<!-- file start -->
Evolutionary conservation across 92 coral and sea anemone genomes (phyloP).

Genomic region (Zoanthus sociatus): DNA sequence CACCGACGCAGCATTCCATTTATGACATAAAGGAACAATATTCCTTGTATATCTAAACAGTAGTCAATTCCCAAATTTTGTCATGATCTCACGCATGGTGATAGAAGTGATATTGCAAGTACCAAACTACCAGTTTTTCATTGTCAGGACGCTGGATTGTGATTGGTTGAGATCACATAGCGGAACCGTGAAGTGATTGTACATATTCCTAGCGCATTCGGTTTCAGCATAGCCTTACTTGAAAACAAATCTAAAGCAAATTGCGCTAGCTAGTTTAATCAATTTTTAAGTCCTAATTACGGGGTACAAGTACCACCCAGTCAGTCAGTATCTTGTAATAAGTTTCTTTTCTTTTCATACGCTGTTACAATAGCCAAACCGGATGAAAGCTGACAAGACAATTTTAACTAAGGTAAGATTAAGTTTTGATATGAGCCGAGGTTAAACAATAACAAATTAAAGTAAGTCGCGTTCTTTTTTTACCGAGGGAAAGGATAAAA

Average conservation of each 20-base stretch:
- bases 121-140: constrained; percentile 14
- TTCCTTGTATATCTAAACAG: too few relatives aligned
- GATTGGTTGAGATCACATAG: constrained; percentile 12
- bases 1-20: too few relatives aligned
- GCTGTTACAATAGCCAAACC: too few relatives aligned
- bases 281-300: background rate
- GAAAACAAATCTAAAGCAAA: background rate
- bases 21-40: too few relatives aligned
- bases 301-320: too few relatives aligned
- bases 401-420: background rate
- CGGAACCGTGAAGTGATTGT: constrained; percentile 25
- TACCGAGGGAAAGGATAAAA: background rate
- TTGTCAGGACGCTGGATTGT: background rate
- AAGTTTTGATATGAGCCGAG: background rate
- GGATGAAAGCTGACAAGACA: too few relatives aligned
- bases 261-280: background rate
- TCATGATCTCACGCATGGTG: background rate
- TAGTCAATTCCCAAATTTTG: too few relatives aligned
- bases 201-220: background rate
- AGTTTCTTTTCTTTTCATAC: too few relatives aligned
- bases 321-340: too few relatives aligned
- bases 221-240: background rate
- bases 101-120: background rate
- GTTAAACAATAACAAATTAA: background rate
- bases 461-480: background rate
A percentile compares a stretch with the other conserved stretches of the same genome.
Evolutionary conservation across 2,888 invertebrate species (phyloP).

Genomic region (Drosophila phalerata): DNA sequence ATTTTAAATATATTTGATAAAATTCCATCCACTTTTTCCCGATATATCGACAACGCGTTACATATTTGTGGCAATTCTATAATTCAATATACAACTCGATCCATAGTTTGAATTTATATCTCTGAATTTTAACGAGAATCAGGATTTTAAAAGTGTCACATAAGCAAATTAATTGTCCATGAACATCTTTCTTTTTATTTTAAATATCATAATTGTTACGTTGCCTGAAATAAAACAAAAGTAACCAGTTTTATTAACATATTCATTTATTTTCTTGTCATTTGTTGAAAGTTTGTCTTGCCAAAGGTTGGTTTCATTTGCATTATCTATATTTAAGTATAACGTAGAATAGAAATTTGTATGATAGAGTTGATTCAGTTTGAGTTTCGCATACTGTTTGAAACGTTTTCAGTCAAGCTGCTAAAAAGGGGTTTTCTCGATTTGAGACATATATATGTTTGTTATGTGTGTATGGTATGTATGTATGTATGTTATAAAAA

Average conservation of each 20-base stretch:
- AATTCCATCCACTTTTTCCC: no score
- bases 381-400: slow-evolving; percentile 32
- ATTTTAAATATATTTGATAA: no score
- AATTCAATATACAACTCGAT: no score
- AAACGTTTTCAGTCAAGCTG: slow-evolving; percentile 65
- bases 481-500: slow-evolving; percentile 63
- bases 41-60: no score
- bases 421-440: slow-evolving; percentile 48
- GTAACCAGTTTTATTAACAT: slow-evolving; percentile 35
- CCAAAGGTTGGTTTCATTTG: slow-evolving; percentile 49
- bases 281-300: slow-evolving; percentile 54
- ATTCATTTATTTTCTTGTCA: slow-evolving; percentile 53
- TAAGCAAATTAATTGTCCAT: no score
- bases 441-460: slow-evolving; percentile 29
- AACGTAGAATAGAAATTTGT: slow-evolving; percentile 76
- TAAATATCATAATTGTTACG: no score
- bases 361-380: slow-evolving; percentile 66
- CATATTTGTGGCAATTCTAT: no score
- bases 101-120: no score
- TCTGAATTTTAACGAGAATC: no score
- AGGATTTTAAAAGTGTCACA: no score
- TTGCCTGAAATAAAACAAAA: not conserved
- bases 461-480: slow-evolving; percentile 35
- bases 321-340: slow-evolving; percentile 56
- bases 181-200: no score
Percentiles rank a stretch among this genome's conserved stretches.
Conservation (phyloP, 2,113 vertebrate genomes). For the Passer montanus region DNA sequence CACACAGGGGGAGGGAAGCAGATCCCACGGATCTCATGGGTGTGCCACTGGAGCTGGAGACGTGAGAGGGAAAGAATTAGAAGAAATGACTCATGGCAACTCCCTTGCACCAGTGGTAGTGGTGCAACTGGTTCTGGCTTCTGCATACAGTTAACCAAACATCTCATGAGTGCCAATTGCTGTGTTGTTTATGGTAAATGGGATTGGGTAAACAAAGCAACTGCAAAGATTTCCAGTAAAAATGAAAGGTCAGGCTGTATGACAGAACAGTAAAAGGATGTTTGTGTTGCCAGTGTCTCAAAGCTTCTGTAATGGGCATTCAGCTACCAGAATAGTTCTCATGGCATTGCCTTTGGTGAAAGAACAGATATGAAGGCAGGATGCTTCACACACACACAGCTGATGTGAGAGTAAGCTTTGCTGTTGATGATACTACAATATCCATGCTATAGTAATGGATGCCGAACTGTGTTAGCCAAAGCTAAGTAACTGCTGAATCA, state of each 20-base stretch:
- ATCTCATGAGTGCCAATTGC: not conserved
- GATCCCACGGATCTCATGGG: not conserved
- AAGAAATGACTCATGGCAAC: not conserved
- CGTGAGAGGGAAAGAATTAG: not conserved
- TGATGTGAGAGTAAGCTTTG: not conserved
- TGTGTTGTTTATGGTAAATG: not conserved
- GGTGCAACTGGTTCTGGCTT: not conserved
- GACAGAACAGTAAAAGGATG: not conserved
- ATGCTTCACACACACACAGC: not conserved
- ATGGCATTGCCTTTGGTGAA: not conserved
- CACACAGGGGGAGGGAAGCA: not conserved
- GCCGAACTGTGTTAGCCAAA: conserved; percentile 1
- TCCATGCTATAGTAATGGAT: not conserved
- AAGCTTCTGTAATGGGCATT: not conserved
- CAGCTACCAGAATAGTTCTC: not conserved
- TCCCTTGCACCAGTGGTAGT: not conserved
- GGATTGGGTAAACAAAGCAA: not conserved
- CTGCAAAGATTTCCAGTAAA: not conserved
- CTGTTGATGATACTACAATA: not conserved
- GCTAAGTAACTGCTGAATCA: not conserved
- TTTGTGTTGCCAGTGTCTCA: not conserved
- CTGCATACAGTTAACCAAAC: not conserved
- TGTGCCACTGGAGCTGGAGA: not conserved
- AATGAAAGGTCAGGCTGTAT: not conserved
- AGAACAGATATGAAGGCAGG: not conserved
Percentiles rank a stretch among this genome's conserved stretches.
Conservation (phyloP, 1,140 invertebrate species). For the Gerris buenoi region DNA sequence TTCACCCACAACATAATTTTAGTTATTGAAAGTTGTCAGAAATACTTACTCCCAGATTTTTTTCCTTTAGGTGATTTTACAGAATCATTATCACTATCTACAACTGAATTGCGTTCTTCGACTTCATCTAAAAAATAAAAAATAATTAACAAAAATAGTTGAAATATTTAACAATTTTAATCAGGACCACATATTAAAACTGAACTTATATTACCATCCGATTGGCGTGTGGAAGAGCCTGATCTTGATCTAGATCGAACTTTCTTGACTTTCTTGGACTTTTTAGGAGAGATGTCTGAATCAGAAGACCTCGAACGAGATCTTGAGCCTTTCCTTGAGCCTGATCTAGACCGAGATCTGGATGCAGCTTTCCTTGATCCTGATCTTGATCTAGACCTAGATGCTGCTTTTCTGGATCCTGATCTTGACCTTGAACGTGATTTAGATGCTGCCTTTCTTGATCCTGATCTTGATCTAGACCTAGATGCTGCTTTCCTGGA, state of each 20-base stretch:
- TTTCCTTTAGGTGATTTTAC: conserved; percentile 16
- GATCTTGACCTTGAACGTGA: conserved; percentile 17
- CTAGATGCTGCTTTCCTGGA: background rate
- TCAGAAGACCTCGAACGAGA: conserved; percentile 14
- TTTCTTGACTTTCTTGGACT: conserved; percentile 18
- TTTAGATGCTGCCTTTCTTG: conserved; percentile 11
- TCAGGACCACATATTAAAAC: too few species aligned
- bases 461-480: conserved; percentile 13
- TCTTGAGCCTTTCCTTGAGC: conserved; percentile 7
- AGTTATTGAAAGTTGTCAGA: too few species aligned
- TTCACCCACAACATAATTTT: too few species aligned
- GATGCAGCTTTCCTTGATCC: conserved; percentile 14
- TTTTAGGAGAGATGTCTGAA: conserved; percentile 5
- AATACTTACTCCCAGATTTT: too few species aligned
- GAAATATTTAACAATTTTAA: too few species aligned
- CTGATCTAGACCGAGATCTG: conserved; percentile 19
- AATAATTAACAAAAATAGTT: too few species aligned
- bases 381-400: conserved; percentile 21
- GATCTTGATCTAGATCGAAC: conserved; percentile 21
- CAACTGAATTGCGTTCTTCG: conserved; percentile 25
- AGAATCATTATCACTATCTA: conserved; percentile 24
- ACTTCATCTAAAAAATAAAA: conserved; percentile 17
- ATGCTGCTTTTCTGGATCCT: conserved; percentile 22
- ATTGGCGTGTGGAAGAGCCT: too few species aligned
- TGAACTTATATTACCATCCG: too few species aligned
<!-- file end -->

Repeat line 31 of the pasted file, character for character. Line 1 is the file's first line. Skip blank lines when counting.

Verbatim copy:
Genomic region (Drosophila phalerata): DNA sequence ATTTTAAATATATTTGATAAAATTCCATCCACTTTTTCCCGATATATCGACAACGCGTTACATATTTGTGGCAATTCTATAATTCAATATACAACTCGATCCATAGTTTGAATTTATATCTCTGAATTTTAACGAGAATCAGGATTTTAAAAGTGTCACATAAGCAAATTAATTGTCCATGAACATCTTTCTTTTTATTTTAAATATCATAATTGTTACGTTGCCTGAAATAAAACAAAAGTAACCAGTTTTATTAACATATTCATTTATTTTCTTGTCATTTGTTGAAAGTTTGTCTTGCCAAAGGTTGGTTTCATTTGCATTATCTATATTTAAGTATAACGTAGAATAGAAATTTGTATGATAGAGTTGATTCAGTTTGAGTTTCGCATACTGTTTGAAACGTTTTCAGTCAAGCTGCTAAAAAGGGGTTTTCTCGATTTGAGACATATATATGTTTGTTATGTGTGTATGGTATGTATGTATGTATGTTATAAAAA